PLANK OCTOBER 12, 2012
What an inversion last night’s vice presidential debate represented. When Mitt Romney selected Paul Ryan in August, there was a lot of talk about conservatives hoping the man at the top of the ticket would take inspiration and direction from his number two; instead, Ryan has taken a surprisingly low profile in recent weeks, and instead we had the oft-overlooked Joe Biden who was showing his boss the way last night, showing how to bring the fight to the Republicans. Amusingly, conservatives knocked back by Biden’s aggressiveness were quick to note that Obama would be making a big mistake next week if he tried to mimic Biden’s pugnacity. This, of course, is self-evident and beside the point: Obama would never be able to duplicate Uncle Joe, nor would it be in his interest to do so. But there are some specific pointers he could take from him:
1. Talk tax-cut specifics, not tax-cut size. Obama got bogged down in a back and forth with Romney about the size of the tax cuts Romney is proposing—Obama calls it a $5 trillion tax cut, an estimate of the revenue that’ll be lost by cutting rates 20 percent across the board as well as cutting corporate taxes and eliminating the estate tax, as Romney proposes; Romney retorts that it’s not, because that revenue will be made up by (totally unspecified) deduction and loophole closures. Biden fared much better by getting specific about who would be hit and who would be helped by the Romney proposal: he put Ryan on the spot about whether the Romney plan would hit the mortgage-interest deduction for the middle class, and he reminded viewers about the carried-interest loophole—“hedge fund loophole”—that allows Romney to pay such a low tax rate, and that Romney would leave untouched.
2. Link your middle-class roots to the 47 percent. Last week’s debate left many wondering why Obama had not invoked Romney’s 47 percent riff against him. It’s quite possible that the Obama campaign had decided to leave this to Biden, given how well situated he, as a son of Scranton, was to play this card against the Ayn Rand acolyte, Ryan. But Bidens deft use of the 47 percent showed what a strong card is is, and how easy it would’ve been for Obama to slip it in. Here’s Biden:
We knew we had to act for the middle class. We immediately went out and rescued General Motors. We went ahead and made sure that we cut taxes for the middle class. And in addition to that, when that — when that occurred, what did Romney do? Romney said, “No, let Detroit go bankrupt.” We moved in and helped people refinance their homes. Governor Romney said, “No, let foreclosures hit the bottom.”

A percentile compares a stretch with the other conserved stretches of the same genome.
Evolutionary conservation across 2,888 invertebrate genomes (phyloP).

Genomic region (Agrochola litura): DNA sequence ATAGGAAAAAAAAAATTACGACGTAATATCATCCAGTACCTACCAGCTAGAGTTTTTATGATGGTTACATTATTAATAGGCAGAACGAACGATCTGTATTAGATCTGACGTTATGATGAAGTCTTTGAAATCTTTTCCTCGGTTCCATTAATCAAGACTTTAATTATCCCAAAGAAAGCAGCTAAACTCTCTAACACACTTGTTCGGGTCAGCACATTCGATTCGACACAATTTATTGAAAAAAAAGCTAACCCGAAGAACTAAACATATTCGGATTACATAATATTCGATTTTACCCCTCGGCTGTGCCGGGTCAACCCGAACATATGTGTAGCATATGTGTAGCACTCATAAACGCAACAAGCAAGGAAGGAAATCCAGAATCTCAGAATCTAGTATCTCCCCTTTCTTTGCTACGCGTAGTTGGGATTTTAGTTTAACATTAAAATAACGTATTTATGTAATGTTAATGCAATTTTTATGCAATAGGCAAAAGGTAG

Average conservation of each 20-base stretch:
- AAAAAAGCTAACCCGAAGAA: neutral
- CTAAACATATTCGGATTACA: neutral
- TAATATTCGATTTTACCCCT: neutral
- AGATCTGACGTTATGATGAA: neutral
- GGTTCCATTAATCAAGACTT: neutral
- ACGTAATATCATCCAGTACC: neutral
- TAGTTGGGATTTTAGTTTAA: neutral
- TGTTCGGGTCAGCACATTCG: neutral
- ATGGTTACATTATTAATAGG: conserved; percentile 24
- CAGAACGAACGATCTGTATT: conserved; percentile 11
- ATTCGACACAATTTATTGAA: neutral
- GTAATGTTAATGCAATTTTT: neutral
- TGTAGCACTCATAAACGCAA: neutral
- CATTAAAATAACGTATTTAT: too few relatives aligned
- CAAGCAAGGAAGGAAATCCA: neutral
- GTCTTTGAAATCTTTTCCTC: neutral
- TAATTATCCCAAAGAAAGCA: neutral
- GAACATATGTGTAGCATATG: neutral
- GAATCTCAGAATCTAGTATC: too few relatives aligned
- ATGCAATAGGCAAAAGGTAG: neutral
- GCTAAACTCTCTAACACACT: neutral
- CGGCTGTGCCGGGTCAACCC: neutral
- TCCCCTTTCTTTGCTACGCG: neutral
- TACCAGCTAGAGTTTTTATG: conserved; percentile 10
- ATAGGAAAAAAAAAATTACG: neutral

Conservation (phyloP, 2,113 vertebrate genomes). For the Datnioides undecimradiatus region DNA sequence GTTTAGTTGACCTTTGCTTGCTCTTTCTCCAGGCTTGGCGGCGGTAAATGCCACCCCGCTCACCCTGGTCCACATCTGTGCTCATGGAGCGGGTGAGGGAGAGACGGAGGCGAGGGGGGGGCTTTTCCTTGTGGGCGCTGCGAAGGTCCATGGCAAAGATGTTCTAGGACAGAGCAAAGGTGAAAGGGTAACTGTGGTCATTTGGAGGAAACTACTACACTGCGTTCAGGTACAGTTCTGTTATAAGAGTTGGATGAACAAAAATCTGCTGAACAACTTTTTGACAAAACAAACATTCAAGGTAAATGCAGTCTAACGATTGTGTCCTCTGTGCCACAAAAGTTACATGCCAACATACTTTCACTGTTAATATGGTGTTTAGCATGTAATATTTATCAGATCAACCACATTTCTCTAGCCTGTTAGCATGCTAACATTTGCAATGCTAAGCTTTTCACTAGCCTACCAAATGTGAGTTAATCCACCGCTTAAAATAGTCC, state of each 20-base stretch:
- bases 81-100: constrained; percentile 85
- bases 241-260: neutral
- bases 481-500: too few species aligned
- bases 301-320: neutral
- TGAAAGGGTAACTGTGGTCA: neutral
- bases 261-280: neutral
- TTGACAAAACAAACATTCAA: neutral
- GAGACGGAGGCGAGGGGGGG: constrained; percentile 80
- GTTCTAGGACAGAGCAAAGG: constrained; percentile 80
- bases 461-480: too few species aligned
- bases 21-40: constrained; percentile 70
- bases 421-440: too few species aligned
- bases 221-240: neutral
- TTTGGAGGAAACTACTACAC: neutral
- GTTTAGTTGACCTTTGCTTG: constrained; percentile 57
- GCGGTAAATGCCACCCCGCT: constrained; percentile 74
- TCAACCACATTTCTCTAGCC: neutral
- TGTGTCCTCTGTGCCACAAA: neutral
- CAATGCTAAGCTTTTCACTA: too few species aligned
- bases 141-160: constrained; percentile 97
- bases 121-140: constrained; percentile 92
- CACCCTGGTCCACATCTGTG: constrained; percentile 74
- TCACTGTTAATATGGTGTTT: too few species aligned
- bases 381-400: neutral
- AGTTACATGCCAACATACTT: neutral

But it shouldn’t be surprising for a guy who says 47 percent of the American people are unwilling to take responsibility for their own lives. My friend recently in a speech in Washington said “30 percent of the American people are takers.” These people are my mom and dad — the people I grew up with, my neighbors. They pay more effective tax than Governor Romney pays in his federal income tax. They are elderly people who in fact are living off of Social Security. They are veterans and people fighting in Afghanistan right now who are, quote, “not paying any tax.”
I’ve had it up to here with this notion that 47 percent — it’s about time they take some responsibility here. And instead of signing pledges to Grover Norquist not to ask the wealthiest among us to contribute to bring back the middle class, they should be signing a pledge saying to the middle class we’re going to level the playing field; we’re going to give you a fair shot again; we are going to not repeat the mistakes we made in the past by having a different set of rules for Wall Street and Main Street, making sure that we continue to hemorrhage these tax cuts for the super wealthy.
Now, Obama’s not going to get as entertainingly carried away on such a riff as Biden did. But he can make the key point—connecting Romney’s dismissal of the 47 percent to his own family. In the first debate, he did mention his grandmother, the retired bank employee relying on Medicare and Social Security. Why not invoke her as part of the 47 percent—or, for that matter, invoke his single mother, relying on food stamps before she climbed to success as an anthropologist? Placed in this sort of personal context, the riff is even harder for Romney to shrug off.